Through the Prism

After passing through the prism, each refraction contains some pure essence of the light, but only an incomplete part. We will always experience some aspect of reality, of the Truth, but only from our perspectives as they are colored by who and where we are. Others will know a different color and none will see the whole, complete light. These are my musings from my particular refraction.


A Bit More Kool-Aid

. . . Frankly, I worry that enemies of Senator Obama will seize upon details like his grandfather’s Islamic faith or his father’s polygamy to portray him as an alien or a threat to American values. But snobbishness and paranoia ill-become a nation of immigrants, where one of our truest values is to judge people by their own merits, not their pedigrees. If we call ourselves a land of opportunity, then Mr. Obama’s heritage doesn’t threaten American values but showcases them.

The stepgrandson of an illiterate, barefoot woman in this village of mud huts in Africa may be the next president of the United States. Such mobility — powered by education, immigration and hard work — is cause not for disparagement but for celebration.

Obama’s Kenyan Roots

I've been paying attention to Obama since the lead-up to his speech at the Democratic National Convention in 2004. One of the things that's impressed me about him is his willingness to speak about his Christian faith as important to his policy decisions. He is not willing to let religion be the domain of the conservatives, but speaks about progressive values and causes as moral issues, how Christianity informs his decisions as a liberal.

. . . if we truly hope to speak to people where they're at - to communicate our hopes and values in a way that's relevant to their own - we cannot abandon the field of religious discourse.

Because when we ignore the debate about what it means to be a good Christian or Muslim or Jew; when we discuss religion only in the negative sense of where or how it should not be practiced, rather than in the positive sense of what it tells us about our obligations towards one another; when we shy away from religious venues and religious broadcasts because we assume that we will be unwelcome - others will fill the vacuum, those with the most insular views of faith, or those who cynically use religion to justify partisan ends.

In other words, if we don't reach out to evangelical Christians and other religious Americans and tell them what we stand for, Jerry Falwells and Pat Robertsons will continue to hold sway.

More fundamentally, the discomfort of some progressives with any hint of religion has often prevented us from effectively addressing issues in moral terms. Some of the problem here is rhetorical - if we scrub language of all religious content, we forfeit the imagery and terminology through which millions of Americans understand both their personal morality and social justice. Imagine Lincoln's Second Inaugural Address without reference to "the judgments of the Lord," or King's I Have a Dream speech without reference to "all of God's children." Their summoning of a higher truth helped inspire what had seemed impossible and move the nation to embrace a common destiny.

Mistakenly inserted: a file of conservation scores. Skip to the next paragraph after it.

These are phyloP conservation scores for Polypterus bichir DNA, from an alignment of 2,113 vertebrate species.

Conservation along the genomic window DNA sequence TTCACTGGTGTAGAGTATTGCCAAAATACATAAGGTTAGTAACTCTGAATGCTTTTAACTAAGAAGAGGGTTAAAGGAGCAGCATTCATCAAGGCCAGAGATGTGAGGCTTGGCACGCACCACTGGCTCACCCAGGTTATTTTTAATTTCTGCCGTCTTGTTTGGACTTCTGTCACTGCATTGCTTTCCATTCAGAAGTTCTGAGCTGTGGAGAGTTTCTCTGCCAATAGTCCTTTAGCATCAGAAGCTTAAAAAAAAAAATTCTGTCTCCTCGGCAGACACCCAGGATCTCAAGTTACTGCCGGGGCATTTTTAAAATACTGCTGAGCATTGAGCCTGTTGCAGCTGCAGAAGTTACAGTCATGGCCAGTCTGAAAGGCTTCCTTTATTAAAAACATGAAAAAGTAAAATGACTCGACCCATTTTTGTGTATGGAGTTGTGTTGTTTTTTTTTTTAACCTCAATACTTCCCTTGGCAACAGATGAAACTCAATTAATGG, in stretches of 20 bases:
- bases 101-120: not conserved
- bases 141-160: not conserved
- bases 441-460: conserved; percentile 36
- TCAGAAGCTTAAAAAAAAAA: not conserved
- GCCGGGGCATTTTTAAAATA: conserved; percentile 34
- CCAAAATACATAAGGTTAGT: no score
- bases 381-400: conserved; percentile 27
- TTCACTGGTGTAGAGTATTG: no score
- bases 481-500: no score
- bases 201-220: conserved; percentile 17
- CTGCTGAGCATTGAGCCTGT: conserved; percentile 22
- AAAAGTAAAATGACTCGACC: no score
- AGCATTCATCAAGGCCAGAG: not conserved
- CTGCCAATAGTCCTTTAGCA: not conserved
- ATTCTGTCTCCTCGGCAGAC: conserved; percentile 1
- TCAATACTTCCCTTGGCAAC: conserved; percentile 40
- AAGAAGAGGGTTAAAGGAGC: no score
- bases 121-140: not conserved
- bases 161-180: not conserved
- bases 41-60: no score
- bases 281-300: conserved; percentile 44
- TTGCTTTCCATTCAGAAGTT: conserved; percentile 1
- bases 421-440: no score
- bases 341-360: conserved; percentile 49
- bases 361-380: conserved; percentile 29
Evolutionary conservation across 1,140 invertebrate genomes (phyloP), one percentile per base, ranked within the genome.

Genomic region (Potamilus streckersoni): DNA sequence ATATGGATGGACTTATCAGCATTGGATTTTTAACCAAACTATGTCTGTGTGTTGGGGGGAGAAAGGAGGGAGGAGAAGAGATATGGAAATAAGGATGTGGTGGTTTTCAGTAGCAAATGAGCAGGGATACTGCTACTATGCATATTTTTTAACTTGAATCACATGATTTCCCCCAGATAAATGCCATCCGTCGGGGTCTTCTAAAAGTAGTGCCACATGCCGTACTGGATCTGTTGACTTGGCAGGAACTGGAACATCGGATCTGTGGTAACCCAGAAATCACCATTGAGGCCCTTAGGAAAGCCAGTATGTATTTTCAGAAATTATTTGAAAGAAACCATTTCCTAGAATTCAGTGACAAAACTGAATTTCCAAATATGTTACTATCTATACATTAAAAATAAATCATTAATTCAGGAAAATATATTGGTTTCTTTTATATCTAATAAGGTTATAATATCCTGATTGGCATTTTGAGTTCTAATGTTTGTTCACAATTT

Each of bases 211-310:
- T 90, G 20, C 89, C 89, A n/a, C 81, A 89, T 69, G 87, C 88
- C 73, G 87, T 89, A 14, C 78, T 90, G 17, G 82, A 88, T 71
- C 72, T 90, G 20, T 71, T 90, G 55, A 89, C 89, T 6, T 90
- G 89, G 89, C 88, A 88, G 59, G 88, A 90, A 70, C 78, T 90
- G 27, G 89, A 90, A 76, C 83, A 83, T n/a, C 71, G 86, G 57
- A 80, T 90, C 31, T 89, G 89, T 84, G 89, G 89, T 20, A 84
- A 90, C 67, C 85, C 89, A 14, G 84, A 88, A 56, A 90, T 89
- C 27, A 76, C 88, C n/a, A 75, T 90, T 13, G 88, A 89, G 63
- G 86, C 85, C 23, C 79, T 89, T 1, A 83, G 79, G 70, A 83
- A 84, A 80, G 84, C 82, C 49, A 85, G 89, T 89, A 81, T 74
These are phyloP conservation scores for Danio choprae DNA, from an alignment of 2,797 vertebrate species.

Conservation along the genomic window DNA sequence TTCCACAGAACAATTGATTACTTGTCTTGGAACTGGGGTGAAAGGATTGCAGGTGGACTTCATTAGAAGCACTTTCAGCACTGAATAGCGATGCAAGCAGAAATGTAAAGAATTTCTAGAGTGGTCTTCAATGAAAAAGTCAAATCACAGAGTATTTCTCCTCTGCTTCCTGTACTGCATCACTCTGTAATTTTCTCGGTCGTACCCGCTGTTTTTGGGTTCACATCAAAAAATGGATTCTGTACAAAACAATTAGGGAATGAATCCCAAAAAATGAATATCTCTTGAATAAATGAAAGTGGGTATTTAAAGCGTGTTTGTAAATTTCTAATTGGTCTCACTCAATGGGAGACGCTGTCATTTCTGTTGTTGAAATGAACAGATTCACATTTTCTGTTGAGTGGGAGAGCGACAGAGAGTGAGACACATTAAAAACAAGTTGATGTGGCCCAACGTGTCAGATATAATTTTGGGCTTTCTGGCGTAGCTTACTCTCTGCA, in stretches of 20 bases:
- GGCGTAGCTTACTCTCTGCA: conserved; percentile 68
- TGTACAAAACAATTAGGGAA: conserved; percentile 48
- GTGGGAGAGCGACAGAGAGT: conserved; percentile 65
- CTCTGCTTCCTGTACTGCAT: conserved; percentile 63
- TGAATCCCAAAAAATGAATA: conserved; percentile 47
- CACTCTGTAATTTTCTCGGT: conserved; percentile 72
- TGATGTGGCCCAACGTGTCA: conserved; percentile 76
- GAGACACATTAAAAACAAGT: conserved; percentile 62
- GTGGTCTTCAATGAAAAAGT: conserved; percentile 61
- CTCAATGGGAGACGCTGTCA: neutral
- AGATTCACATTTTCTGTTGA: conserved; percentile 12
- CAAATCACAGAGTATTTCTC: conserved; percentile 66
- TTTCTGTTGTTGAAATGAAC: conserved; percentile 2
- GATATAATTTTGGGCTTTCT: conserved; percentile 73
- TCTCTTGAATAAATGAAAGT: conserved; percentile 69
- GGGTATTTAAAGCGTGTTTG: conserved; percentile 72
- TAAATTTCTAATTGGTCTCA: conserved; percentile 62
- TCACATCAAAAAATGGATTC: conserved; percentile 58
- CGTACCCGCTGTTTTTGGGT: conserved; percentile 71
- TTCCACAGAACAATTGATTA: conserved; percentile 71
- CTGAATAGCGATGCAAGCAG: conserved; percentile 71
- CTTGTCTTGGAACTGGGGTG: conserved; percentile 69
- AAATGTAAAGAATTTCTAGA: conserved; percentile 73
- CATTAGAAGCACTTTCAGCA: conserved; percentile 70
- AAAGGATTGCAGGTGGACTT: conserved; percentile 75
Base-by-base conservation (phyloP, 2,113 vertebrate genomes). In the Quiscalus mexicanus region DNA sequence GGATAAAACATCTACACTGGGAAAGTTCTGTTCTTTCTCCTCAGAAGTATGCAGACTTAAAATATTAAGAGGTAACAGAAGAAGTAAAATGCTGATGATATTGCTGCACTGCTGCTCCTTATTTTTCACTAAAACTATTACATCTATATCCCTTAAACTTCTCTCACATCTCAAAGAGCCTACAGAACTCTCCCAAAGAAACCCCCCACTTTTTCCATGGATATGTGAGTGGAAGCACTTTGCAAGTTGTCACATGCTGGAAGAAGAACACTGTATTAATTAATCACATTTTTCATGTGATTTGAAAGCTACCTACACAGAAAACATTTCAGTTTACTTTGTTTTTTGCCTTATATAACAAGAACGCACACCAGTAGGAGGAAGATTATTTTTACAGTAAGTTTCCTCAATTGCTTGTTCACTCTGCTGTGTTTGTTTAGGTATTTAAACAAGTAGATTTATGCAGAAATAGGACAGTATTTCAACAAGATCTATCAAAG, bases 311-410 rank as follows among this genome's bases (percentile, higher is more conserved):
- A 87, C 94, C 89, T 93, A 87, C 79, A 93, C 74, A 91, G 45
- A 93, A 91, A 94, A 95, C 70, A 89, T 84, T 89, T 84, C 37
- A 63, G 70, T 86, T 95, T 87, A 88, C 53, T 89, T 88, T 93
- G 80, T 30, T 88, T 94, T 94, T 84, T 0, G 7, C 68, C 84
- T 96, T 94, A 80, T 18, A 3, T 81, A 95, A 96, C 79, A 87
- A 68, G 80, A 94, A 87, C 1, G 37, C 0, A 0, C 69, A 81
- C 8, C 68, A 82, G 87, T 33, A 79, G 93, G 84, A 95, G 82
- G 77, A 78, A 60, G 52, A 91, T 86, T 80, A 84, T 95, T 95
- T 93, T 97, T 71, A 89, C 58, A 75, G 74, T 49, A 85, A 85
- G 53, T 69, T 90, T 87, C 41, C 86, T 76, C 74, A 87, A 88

Our failure as progressives to tap into the moral underpinnings of the nation is not just rhetorical. Our fear of getting preachy may also lead us to discount the role that values and culture play in some of our most urgent social problems. . . .

Barack Obama speaks out on faith and politics: 'Call to Renewal' Keynote Address


At 2/27/2008 2:19 PM, Blogger Degolar said...

And in case there is any question:


This article, citing anonymous sources, claimed that "Mr. Obama, 45, spent at least four years in a so-called madrassa, or Muslim seminary, in Indonesia." But this allegation was quickly shown to be false. Days after the article appeared, CNN sent reporter John Vause to Jakarta, Indonesia, to visit the school. . . .

CNN interviewed the school's deputy headmaster, Hardi Priyono, who said: "This is a public school. We don't focus on religion."

That same day, Obama’s Senate office issued a press release saying the claims in the magazine story were false and citing CNN and other reports. Subsequent news stories in The Washington Post, The Los Angeles Times and The Chicago Tribune found no merit in the madrassa claim. Obama’s childhood in Indonesia, a country with the world’s largest Muslim population, is not something he has attempted to hide. He dedicates pages in his best-selling book "Dreams from My Father" to his life overseas.

And from

Insight magazine claimed in a January 2007 article that Barack Obama spent at least four years attending what is variously described as a "madrassa," a "radical Muslim religious school," or a "Muslim seminary" in Indonesia, but CNN has more recently reported that its own investigation found those claims to be false . . . [and] the Associated Press reported similarly.


Barack Obama describes himself as "a Christian," says that he is "rooted in the Christian tradition," and his association with the United Church of Christ began over twenty years ago, long before he contemplated a political career. (Obama was first elected to the Illinois state senate in 1996, but he has been involved with the United Church of Christ since the mid-1980s.)


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